Let Ballenger Realtors help you figure out if you can get rid of your PMIWhen buying a house, a 20% down payment is usually the standard. The lender's risk is often only the remainder between the home value and the sum remaining on the loan, so the 20% adds a nice buffer against the charges of foreclosure, reselling the home, and regular value fluctuations in the event a purchaser defaults.
The market was taking down payments dropping to 10, 5 and even 0 percent during the mortgage boom of the mid 2000s. A lender is able to handle the added risk of the reduced down payment with Private Mortgage Insurance or PMI. PMI covers the lender in case a borrower doesn't pay on the loan and the value of the home is less than what is owed on the loan.
Since the $40-$50 a month per $100,000 borrowed is lumped into the mortgage monthly payment and on many occasions isn't even tax deductible, PMI is pricey to a borrower. Unlike a piggyback loan where the lender absorbs all the deficits, PMI is profitable for the lender because they acquire the money, and they get the money if the borrower is unable to pay.
How can buyers keep from bearing the expense of PMI?The Homeowners Protection Act of 1998 makes the lenders on the majority of loans to automatically cease the PMI when the principal balance of the loan equals 78 percent of the initial loan amount. Keen home owners can get off the hook ahead of time. The law promises that, upon request of the home owner, the PMI must be dropped when the principal amount reaches only 80 percent.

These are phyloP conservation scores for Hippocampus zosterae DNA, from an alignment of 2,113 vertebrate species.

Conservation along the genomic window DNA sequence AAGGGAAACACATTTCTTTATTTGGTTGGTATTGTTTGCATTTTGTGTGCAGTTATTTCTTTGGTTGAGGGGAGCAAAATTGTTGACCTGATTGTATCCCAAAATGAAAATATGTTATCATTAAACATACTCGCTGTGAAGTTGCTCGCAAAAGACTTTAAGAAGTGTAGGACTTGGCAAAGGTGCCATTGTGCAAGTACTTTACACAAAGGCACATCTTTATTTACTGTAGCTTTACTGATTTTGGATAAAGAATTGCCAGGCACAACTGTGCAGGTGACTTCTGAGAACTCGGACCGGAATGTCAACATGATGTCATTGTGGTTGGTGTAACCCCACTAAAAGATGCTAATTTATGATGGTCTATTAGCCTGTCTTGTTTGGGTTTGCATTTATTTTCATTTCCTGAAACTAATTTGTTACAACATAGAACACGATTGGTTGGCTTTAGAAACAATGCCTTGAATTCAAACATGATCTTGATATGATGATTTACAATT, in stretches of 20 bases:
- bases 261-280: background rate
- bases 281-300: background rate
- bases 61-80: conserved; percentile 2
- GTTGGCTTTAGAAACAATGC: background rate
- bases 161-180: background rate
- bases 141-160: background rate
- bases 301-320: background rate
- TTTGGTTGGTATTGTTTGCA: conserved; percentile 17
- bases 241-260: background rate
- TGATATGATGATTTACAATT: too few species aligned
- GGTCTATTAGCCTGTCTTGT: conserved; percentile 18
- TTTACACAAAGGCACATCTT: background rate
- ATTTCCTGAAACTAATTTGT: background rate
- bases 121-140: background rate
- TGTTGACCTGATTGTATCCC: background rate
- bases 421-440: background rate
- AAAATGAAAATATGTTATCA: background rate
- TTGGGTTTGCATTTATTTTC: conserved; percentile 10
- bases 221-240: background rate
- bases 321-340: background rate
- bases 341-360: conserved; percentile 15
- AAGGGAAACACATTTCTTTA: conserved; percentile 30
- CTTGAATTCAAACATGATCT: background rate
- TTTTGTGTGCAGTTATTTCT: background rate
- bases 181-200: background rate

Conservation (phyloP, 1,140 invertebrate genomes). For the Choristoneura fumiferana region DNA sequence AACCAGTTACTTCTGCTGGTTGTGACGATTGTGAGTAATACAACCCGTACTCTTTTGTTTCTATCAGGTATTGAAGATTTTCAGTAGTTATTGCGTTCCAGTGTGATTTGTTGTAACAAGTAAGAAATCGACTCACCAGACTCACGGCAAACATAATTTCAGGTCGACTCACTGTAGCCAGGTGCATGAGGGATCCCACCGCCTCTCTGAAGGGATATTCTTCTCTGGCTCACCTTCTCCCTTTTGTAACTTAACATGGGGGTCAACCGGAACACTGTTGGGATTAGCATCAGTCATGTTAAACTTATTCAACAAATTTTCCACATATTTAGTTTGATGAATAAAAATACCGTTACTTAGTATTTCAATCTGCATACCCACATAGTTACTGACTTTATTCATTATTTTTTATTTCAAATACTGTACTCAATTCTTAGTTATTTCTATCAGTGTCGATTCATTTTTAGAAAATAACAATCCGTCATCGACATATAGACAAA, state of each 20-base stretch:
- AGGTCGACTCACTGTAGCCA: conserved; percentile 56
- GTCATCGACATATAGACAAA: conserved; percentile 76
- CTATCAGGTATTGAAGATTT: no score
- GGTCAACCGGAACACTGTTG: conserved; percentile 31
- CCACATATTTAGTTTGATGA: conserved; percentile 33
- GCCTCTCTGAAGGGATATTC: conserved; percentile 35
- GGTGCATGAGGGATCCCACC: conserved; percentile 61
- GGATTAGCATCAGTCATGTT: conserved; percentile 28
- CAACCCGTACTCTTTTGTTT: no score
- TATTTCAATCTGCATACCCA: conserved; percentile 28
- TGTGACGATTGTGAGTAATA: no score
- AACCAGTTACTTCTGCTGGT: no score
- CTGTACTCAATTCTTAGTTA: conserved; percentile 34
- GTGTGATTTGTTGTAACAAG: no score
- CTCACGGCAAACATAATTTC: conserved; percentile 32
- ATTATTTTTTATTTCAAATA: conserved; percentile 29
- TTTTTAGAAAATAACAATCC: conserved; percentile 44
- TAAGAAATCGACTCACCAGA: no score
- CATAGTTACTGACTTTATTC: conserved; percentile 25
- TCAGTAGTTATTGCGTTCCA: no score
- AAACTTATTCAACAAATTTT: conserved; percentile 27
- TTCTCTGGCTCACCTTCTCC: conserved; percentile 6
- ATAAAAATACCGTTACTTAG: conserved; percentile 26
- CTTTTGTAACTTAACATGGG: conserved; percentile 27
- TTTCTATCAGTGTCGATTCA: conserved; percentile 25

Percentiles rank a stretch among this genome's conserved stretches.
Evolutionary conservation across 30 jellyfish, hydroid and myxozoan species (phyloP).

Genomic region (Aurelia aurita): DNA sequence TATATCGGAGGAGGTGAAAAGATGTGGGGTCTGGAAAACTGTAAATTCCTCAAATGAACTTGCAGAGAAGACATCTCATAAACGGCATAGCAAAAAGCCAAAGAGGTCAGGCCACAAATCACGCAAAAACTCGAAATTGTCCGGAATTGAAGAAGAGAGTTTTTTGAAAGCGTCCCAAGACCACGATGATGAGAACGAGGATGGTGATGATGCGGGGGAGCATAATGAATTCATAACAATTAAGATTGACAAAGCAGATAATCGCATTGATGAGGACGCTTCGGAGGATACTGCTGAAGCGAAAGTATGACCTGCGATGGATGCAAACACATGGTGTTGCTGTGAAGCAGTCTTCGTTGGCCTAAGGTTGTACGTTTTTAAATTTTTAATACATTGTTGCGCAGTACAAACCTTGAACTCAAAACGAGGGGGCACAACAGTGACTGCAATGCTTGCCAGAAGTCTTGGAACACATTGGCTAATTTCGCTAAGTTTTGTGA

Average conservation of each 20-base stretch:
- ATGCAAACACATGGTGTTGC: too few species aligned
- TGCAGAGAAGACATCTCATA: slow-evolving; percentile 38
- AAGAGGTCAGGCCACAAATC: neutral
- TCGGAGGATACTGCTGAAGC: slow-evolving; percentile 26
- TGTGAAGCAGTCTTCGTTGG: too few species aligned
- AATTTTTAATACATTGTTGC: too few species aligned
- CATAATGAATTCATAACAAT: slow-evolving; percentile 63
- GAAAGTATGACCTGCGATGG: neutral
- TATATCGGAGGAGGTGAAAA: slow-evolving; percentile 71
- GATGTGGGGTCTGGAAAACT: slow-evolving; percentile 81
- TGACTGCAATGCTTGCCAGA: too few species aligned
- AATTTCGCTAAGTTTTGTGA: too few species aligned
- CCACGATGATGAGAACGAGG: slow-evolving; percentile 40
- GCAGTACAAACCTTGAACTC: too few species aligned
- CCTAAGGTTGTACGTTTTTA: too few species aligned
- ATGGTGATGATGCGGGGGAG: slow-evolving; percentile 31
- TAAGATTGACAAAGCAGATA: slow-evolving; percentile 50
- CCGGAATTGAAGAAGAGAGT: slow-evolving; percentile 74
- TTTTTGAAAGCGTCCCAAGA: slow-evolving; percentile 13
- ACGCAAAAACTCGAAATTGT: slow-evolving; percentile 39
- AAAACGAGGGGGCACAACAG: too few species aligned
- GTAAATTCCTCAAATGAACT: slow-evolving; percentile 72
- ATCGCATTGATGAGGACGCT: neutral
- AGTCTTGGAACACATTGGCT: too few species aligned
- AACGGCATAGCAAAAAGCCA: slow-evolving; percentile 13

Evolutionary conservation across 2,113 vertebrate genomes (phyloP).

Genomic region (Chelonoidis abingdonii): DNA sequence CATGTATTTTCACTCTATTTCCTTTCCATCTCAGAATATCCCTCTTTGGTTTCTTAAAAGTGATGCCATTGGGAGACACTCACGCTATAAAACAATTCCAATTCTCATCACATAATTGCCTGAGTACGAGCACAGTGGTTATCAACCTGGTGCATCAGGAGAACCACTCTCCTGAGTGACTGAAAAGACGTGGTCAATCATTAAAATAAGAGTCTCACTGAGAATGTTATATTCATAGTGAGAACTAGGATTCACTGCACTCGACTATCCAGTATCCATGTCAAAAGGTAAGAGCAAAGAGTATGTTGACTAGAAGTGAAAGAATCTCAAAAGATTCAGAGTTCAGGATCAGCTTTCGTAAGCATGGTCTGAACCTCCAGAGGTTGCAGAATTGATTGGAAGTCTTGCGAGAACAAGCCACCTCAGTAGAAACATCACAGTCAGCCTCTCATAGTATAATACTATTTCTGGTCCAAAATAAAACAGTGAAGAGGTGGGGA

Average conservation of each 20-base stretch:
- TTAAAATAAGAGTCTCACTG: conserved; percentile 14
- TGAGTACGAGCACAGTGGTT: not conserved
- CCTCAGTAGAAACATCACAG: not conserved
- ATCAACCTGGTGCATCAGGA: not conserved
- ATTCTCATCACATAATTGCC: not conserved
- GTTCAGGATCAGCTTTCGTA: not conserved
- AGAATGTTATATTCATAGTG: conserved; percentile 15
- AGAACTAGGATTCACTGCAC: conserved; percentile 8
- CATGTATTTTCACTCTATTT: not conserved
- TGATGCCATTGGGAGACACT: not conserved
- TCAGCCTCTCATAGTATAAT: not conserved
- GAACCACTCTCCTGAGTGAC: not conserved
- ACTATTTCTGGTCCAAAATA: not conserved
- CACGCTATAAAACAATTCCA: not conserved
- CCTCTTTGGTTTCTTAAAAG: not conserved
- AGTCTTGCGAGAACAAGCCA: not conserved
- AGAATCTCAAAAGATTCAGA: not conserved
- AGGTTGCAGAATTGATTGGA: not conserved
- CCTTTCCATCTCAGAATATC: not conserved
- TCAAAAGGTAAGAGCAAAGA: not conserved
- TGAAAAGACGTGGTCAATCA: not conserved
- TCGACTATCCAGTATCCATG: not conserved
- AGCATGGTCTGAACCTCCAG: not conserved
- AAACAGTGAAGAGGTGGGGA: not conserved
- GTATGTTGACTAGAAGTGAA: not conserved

Since it can take many years to reach the point where the principal is only 80% of the initial amount of the loan, it's important to know how your Tennessee home has increased in value. After all, all of the appreciation you've obtained over time counts towards abolishing PMI. So what's the reason for paying it after your loan balance has dropped below the 80% threshold? Even when nationwide trends indicate decreasing home values, realize that real estate is local. Your neighborhood may not be adopting the national trends and/or your home might have gained equity before things cooled off.
The hardest thing for almost all people to determine is just when their home's equity goes over the 20% point. An accredited, Tennessee licensed real estate appraiser can surely help. It's an appraiser's job to understand the market dynamics of their area. At Ballenger Realtors, we know when property values have risen or declined. We're experts at analyzing value trends in Knoxville, Knox County, and surrounding areas. Faced with figures from an appraiser, the mortgage company will generally cancel the PMI with little trouble. At that time, the homeowner can delight in the savings from that point on.
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